Circle Theatre

2105 Pennsylvania Avenue NW,
Washington, DC 20037

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Circle Theatre

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The Circle’s Art Deco stylings were a bit tattered by the time it became a repertory house in the 1970’s and 1980’s showing double features with a matinee of only $1 (full price was $2).

Many homeless people found comfort in the not-so-comfortable chairs.

The screen was small, the house lights were dark, the deco trimmings were crumbling, but it was a popular haunt for older films.

The theater was adjacent to “The Inner Circle” which ran first and second run movies.

Both theaters were demolished in the early-1980’s to make way for a parking garage.

Contributed by Paul Schwartz

Recent comments (view all 17 comments)

rlvjr
rlvjr on December 31, 2006 at 9:46 pm

When the Circle was still a regular neighborhood theatre in 1956, I took Mary Louise here to see Rogers & Hammerstein’s Carrousel. We started a kiss at the 20th Century-Fox drumroll and kept it up till the picture ended. Glad it was a 2 hour movie rather than the usual 90 minutes. Quite possibly the most enjoyable movie I never saw.

Dutchman
Dutchman on July 30, 2007 at 12:33 pm

Built in 1911, the Circle was the oldest movie theater in DC until it was demolished in the late 1980s.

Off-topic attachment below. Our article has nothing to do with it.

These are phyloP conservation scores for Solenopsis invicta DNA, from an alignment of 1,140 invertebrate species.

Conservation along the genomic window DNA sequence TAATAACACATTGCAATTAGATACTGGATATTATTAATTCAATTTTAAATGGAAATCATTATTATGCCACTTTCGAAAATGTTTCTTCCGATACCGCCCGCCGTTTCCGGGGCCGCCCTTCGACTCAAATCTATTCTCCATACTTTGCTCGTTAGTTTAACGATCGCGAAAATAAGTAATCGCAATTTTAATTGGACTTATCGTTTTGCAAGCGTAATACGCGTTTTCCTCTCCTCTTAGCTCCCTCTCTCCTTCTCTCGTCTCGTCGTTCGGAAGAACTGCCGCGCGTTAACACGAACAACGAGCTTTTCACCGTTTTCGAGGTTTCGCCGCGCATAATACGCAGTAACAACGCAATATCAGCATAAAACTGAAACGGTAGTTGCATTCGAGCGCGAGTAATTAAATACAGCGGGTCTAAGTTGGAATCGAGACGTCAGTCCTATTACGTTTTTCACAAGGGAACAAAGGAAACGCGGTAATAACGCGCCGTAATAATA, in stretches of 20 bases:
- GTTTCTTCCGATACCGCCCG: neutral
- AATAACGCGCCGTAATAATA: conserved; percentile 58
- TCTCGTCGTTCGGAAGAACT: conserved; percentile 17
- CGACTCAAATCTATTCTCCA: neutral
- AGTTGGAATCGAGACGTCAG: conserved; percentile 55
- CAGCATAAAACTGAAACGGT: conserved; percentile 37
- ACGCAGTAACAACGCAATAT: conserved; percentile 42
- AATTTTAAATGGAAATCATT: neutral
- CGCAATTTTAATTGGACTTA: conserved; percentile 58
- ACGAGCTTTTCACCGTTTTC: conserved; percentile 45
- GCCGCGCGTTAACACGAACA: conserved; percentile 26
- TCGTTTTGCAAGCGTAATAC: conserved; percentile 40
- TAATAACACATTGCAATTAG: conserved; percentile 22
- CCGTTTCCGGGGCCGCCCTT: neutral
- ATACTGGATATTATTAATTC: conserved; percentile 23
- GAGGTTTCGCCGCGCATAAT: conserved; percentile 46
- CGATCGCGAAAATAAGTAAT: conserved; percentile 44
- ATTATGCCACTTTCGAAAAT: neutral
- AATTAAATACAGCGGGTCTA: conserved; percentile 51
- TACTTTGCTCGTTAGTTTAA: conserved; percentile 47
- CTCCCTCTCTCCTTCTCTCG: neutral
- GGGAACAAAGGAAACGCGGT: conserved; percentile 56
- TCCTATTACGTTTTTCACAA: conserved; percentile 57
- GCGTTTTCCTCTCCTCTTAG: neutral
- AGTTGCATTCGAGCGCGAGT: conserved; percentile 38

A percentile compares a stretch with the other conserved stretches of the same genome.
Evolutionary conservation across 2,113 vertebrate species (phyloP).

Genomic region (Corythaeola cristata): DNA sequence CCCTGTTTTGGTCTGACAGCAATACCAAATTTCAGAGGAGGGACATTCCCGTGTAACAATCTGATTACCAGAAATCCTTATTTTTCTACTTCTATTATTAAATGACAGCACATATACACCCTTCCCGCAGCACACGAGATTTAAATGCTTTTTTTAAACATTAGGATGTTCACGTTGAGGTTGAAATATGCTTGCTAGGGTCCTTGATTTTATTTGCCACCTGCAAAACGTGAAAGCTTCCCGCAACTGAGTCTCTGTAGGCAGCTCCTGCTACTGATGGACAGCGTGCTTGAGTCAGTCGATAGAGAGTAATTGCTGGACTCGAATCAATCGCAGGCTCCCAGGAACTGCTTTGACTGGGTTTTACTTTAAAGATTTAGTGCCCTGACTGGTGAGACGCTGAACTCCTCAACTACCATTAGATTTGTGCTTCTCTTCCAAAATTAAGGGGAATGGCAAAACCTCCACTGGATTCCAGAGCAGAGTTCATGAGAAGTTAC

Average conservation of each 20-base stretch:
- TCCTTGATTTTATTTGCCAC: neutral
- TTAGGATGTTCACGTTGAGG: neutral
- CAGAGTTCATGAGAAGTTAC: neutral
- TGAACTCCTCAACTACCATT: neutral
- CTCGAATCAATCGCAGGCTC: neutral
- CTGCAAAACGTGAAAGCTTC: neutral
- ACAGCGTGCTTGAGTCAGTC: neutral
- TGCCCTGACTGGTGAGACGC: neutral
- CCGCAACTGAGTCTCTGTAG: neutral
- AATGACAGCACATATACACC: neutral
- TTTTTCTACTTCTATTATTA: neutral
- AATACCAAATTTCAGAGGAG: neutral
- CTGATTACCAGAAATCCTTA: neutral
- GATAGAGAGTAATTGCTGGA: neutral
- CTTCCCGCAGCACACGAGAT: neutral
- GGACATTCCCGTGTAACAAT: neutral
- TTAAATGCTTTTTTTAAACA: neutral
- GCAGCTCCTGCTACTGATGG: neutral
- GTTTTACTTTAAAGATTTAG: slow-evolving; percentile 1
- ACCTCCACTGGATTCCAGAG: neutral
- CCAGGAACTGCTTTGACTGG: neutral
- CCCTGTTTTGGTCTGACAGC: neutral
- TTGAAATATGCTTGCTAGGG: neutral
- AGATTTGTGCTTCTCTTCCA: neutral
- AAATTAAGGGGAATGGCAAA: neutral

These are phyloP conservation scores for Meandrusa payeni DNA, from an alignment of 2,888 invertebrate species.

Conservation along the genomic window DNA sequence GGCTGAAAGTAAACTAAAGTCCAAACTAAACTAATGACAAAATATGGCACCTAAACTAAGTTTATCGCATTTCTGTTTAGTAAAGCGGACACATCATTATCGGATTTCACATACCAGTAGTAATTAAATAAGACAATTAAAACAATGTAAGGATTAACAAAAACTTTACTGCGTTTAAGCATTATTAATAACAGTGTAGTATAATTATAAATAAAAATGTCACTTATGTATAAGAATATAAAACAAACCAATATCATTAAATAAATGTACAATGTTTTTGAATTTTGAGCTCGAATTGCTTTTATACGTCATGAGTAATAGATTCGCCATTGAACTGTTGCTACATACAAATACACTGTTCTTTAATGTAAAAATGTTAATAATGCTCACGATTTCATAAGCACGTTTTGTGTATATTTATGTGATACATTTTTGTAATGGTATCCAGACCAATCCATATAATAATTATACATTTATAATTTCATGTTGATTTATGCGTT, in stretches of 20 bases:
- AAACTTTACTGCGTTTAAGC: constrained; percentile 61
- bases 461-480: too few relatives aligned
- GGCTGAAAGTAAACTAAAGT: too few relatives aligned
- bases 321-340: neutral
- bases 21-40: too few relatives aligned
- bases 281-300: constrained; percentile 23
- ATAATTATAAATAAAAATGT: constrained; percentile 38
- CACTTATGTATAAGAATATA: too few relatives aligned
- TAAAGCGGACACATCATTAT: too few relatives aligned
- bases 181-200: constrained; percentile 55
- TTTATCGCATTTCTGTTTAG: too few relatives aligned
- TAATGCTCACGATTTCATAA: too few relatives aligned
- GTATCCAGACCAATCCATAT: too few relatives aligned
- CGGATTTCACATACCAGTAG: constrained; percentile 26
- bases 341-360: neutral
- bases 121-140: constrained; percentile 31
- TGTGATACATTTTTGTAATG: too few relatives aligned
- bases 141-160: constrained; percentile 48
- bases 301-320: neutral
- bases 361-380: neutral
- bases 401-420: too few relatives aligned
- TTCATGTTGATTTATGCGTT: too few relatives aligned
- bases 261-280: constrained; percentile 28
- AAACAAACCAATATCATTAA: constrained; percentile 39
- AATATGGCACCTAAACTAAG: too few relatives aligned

gunboy3
gunboy3 on October 3, 2008 at 1:55 pm

With all due respect to rivjr, there was many a matinee that was sparsely attended. Remember “WR Mysteries of the Organism”? Who showed up for that one?
That aside, it was a wonderful, funky place to see several different double features a week. And boy did I
Remember the clock, with its glowing blue face over the exit?
Sigh

JohnTChance
JohnTChance on March 20, 2009 at 7:24 pm

The Circle was a great resource for film lovers, with an eclectic programming schedule that mixed classics with cult. Before VCRs and cable TV, venues like this were the only way to catch great films that may have had a limited local release. Miss those days!

CONELRAD1999
CONELRAD1999 on June 5, 2009 at 1:44 pm

I spent a major chunk of my youth in this theater. The nearby Biograph and AFI were more refined repertory houses, but the Circle has a certain rough charm about it. Maybe it was the large (and often vocal) homeless audience. Maybe it was the occasional out-of-sequence reel change by the projectionist. Maybe it was the fact that a double feature-sustaining Roy Rogers meal could always be snuck in with a minimum effort. Maybe it was the incredibly cheap tickets. Regardless, the Circle will always be missed by D.C. film fans who knew from the start that VHS was a poor substitute for a Circle Theater experience.

mh1greene
mh1greene on July 30, 2009 at 12:31 pm

As a student at GW in the early seventies I’m pretty sure I spent more time at the Circle than I did in class…probably learned more too. Even now I look over at the abomination of a building that stands in its place and think about all those great film festivals (Bergman, Kurosawa, Trufeau, etc.)that I saw for a dollar. At their peak the Pedas owned many other Circle moviehouses in DC; the Inner Circle, the Outer Circle, Circle West End, etc. It was a great place to see a movie. How about the old DuPont, the Biograph, the Janus and the Cerberus? Wow, those were the days. Thank God the Uptown is still standing. When they junk that one, I’m going with it. – Mike Greene